Back in 1997, I reported on an interesting four-way merger deal involving McAfee and Network General for the most part. PGP Corp. and Helix Software were also included but the real prize was the Sniffer technology, which was owned by Network General. What was strange about this deal is that they announced a new name for the company; Network Associates.
The IT press corps thought they were crazy to drop a well-known brand like McAfee for a brand new one. One executive I remember said to me “we couldn’t call the company Sniffer.”
Thus, the company changed its name to Network Associates, but the market place, channel partners and even Network Associates executives still used McAfee to describe the company.
So, McAfee never really left. It took a while but the Network Associates brand was getting some recognition in the market. And, then in the summer of 2004, McAfee resurfaced after it sold Sniffer to venture capitalist Silver Lake Partners who then created a new organization for the product that they aptly called Network General.
McAfee was back. For a few year’s anyways. Then in the summer of 2010 the IT press again was thrown another curve ball by McAfee senior executives. They decided to sell McAfee to Intel for a whopping $7.7 billion. And, we all collectively asked: Why?
Intel’s acquisition of McAfee was as strange as EBay’s acquisition of Skype in 2005. The McAfee brand was put on the shelf another time and Intel Security was created. But that did not last too long as the duel headed CEOs of Intel Security began using the McAfee brand as product brand.
The following year McAfee founder John McAfee started getting into trouble. Police in Belize named John McAfee a “person of interest” in connection to the murder of an American expatriate. John McAfee was forced to flee Belize to Guatemala. While there he sought political asylum. Got turned down and was later deported back to the U.S. The President of Belize said John McAfee was “bonkers”.
The IT press asked Intel Security senior leaders if John McAfee’s problems led to the disassociation of the McAfee brand. The IT press must have asked this question 25 different ways and Intel Security execs either deflected the question or said there was nothing to that.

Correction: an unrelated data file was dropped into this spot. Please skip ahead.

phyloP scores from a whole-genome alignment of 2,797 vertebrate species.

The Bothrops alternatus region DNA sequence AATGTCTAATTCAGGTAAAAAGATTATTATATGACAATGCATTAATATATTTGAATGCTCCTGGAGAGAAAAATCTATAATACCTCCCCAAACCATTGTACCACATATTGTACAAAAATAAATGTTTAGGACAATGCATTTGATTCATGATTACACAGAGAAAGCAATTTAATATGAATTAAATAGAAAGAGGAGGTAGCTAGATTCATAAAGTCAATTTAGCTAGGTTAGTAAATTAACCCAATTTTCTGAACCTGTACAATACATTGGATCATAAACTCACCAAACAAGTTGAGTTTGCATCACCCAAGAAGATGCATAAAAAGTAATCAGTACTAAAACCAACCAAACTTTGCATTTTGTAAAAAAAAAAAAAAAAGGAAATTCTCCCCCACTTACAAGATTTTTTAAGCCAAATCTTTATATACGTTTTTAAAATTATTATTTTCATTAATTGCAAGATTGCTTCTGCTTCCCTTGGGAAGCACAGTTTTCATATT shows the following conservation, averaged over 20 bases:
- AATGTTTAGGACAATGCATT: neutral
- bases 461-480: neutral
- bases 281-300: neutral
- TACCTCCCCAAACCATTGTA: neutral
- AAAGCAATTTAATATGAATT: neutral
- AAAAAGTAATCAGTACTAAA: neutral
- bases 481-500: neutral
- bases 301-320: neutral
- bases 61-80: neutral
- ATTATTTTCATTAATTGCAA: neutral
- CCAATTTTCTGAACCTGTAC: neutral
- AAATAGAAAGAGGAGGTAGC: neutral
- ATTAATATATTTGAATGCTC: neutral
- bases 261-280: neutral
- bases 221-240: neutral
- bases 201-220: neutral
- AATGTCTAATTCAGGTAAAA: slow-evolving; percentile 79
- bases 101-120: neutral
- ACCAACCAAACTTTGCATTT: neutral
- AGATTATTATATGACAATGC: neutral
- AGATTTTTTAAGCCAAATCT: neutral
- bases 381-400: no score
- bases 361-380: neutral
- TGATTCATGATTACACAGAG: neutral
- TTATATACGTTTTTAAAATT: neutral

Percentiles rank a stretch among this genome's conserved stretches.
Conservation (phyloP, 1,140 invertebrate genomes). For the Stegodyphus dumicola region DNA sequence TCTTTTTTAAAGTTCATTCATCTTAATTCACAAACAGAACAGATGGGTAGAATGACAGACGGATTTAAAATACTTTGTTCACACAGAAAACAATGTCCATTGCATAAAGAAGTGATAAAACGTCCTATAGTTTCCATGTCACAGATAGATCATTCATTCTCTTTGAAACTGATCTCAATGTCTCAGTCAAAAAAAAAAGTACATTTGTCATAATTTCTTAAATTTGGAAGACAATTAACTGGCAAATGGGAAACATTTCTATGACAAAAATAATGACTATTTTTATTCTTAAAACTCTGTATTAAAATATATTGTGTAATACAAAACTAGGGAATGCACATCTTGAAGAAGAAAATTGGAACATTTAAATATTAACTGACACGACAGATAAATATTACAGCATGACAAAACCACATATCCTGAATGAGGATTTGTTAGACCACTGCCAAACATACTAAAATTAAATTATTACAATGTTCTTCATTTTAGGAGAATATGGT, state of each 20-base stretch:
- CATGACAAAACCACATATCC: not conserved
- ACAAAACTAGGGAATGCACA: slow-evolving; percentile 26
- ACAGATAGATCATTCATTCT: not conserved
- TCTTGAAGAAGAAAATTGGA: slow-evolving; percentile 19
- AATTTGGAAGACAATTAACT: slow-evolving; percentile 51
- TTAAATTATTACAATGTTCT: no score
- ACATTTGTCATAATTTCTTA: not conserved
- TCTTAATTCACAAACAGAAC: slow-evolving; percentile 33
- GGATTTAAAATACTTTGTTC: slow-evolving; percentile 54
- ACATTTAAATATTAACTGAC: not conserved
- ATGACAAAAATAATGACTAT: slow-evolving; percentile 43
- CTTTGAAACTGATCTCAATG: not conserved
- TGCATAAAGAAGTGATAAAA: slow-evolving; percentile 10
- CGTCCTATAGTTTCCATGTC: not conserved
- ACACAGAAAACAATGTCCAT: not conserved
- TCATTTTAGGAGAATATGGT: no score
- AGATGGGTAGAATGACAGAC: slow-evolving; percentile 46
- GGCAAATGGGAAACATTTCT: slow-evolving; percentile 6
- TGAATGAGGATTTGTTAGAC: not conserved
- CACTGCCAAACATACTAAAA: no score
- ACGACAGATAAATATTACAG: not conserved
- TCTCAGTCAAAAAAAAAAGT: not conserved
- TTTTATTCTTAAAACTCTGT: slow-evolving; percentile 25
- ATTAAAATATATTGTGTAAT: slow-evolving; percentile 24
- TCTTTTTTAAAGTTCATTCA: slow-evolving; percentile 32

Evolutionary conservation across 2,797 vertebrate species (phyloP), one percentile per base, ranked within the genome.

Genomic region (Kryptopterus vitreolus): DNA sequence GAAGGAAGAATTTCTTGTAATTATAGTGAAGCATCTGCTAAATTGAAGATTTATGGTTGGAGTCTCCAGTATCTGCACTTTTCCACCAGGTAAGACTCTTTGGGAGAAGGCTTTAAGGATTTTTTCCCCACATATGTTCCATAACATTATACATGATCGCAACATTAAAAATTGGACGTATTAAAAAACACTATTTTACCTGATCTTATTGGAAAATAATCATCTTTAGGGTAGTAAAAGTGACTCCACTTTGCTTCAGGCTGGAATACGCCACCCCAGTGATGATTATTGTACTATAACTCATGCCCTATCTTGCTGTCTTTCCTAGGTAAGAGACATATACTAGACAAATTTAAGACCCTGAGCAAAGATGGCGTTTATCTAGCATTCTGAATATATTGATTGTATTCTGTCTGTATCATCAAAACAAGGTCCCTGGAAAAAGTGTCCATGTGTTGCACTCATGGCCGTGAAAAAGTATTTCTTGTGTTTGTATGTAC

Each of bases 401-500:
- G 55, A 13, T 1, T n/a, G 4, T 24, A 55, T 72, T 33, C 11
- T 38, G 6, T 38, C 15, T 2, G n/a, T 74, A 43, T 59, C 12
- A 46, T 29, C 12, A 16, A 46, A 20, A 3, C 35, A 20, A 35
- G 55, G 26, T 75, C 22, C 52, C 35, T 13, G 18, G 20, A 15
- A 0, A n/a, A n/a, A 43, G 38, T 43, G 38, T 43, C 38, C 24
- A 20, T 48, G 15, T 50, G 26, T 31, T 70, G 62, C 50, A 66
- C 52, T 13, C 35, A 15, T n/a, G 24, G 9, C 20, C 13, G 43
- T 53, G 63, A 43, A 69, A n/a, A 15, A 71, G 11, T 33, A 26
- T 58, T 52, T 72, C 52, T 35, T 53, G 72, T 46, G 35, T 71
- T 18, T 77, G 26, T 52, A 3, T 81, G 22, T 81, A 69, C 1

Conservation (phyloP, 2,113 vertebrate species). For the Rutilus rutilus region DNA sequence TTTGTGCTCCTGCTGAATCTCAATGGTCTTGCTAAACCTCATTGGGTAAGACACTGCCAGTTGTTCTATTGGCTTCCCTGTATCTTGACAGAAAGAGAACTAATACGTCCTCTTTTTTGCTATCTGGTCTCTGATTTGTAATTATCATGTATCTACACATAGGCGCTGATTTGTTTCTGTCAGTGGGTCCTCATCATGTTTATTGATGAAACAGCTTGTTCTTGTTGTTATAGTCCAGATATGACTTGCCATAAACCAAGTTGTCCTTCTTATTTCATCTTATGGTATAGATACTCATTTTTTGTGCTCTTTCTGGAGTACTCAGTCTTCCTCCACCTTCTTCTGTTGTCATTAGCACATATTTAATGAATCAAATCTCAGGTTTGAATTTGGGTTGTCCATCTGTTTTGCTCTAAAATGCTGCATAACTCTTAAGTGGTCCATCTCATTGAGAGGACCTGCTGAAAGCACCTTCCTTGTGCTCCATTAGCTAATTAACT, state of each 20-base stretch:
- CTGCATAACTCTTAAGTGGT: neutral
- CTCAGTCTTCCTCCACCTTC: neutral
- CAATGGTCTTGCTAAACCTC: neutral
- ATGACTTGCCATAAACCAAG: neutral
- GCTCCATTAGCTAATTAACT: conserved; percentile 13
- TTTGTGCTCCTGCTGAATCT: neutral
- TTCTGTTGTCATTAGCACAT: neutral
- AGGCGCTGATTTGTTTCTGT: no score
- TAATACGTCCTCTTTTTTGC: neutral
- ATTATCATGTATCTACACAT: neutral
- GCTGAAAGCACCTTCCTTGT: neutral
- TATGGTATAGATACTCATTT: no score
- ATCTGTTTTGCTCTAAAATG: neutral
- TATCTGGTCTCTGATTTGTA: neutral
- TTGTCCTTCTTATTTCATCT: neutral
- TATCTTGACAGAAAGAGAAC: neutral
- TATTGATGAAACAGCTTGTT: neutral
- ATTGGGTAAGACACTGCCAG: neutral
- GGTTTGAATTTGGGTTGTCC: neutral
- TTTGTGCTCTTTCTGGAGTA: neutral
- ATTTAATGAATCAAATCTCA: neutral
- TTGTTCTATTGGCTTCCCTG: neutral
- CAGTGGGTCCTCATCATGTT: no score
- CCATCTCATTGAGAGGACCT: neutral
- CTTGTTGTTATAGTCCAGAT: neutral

The market place and the channel community thought differently, mind you, but at least Intel Security had a united front when it came to the John McAfee controversy.
Six and half years later, just like Bill Murray in Groundog Day, McAfee is back as an independent security vendor.
And, I found the comments from McAfee’s CTO in a story from my colleague Brian Jackson in ITBusiness.ca interesting. You can read the story here.
He said the decision to go back to the McAfee name wasn’t made lightly. Are you kidding? Intel relinquishes control to TPG Capital and executives think a brand known for microprocessors would be better for a security vendor? Going back to McAfee is an easy; no brainer move to make.
Also in Jackson’s story are comments from Axle Davids, CEO of Distility, a corporate branding service based in Toronto. He said the positives for Intel and TPG’s joint venture is in returning to a corporate brand name that holds a lot of equity in the cyber-security field.
“It isn’t the return of the McAfee brand, as much as the Intel brand leaving the stage,” he says. “Before: Simon & Garfunkel. After: Paul Simon.”
I agree with this take. McAfee needed to be back in front. So, despite all the attempts to kill or de-value the brand from its founder to other forgotten executives from the nineties McAfee has survived and still, somehow, resonates with channel partners and customers.
One quick hit before I go. Co-founder and CEO JP Carney of Revolabs, Inc., a wholly owned subsidiary of Yamaha Corp., not the motorcycle company but the hard drive vendor, will be stepping down. He will be succeeded by Masanori “Mick” Kamihara, who is currently the group manager of Communication System Development Group at Yamaha.